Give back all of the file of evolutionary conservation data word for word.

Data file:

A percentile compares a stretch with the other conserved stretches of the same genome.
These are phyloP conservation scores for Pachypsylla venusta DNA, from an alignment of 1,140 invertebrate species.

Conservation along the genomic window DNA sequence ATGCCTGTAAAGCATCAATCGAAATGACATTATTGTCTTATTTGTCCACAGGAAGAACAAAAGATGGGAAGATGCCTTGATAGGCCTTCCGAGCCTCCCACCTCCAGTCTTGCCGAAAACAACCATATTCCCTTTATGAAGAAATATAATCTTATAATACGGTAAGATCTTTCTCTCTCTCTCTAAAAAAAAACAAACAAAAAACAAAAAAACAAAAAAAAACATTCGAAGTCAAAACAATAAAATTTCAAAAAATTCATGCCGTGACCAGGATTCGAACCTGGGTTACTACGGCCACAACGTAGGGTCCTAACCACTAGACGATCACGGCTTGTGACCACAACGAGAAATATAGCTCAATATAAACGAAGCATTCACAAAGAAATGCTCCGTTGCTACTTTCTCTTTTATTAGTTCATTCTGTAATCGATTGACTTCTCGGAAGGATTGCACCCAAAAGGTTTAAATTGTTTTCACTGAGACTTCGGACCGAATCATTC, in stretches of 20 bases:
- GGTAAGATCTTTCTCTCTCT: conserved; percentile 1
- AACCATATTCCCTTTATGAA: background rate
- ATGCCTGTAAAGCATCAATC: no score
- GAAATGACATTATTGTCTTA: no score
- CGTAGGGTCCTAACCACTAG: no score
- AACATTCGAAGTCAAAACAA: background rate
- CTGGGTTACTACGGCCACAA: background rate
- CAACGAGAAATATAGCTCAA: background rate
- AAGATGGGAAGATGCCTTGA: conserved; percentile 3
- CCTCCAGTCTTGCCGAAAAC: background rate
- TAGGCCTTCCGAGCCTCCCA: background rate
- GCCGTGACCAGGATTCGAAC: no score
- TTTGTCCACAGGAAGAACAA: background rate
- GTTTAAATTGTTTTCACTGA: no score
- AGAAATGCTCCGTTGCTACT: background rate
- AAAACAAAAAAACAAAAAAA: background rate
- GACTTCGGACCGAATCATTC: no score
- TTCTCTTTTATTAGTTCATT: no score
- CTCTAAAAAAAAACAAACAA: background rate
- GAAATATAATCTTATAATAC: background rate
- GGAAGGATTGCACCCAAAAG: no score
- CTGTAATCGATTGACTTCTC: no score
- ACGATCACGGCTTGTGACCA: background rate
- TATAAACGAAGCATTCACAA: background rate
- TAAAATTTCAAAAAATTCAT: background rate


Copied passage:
A percentile compares a stretch with the other conserved stretches of the same genome.
These are phyloP conservation scores for Pachypsylla venusta DNA, from an alignment of 1,140 invertebrate species.

Conservation along the genomic window DNA sequence ATGCCTGTAAAGCATCAATCGAAATGACATTATTGTCTTATTTGTCCACAGGAAGAACAAAAGATGGGAAGATGCCTTGATAGGCCTTCCGAGCCTCCCACCTCCAGTCTTGCCGAAAACAACCATATTCCCTTTATGAAGAAATATAATCTTATAATACGGTAAGATCTTTCTCTCTCTCTCTAAAAAAAAACAAACAAAAAACAAAAAAACAAAAAAAAACATTCGAAGTCAAAACAATAAAATTTCAAAAAATTCATGCCGTGACCAGGATTCGAACCTGGGTTACTACGGCCACAACGTAGGGTCCTAACCACTAGACGATCACGGCTTGTGACCACAACGAGAAATATAGCTCAATATAAACGAAGCATTCACAAAGAAATGCTCCGTTGCTACTTTCTCTTTTATTAGTTCATTCTGTAATCGATTGACTTCTCGGAAGGATTGCACCCAAAAGGTTTAAATTGTTTTCACTGAGACTTCGGACCGAATCATTC, in stretches of 20 bases:
- GGTAAGATCTTTCTCTCTCT: conserved; percentile 1
- AACCATATTCCCTTTATGAA: background rate
- ATGCCTGTAAAGCATCAATC: no score
- GAAATGACATTATTGTCTTA: no score
- CGTAGGGTCCTAACCACTAG: no score
- AACATTCGAAGTCAAAACAA: background rate
- CTGGGTTACTACGGCCACAA: background rate
- CAACGAGAAATATAGCTCAA: background rate
- AAGATGGGAAGATGCCTTGA: conserved; percentile 3
- CCTCCAGTCTTGCCGAAAAC: background rate
- TAGGCCTTCCGAGCCTCCCA: background rate
- GCCGTGACCAGGATTCGAAC: no score
- TTTGTCCACAGGAAGAACAA: background rate
- GTTTAAATTGTTTTCACTGA: no score
- AGAAATGCTCCGTTGCTACT: background rate
- AAAACAAAAAAACAAAAAAA: background rate
- GACTTCGGACCGAATCATTC: no score
- TTCTCTTTTATTAGTTCATT: no score
- CTCTAAAAAAAAACAAACAA: background rate
- GAAATATAATCTTATAATAC: background rate
- GGAAGGATTGCACCCAAAAG: no score
- CTGTAATCGATTGACTTCTC: no score
- ACGATCACGGCTTGTGACCA: background rate
- TATAAACGAAGCATTCACAA: background rate
- TAAAATTTCAAAAAATTCAT: background rate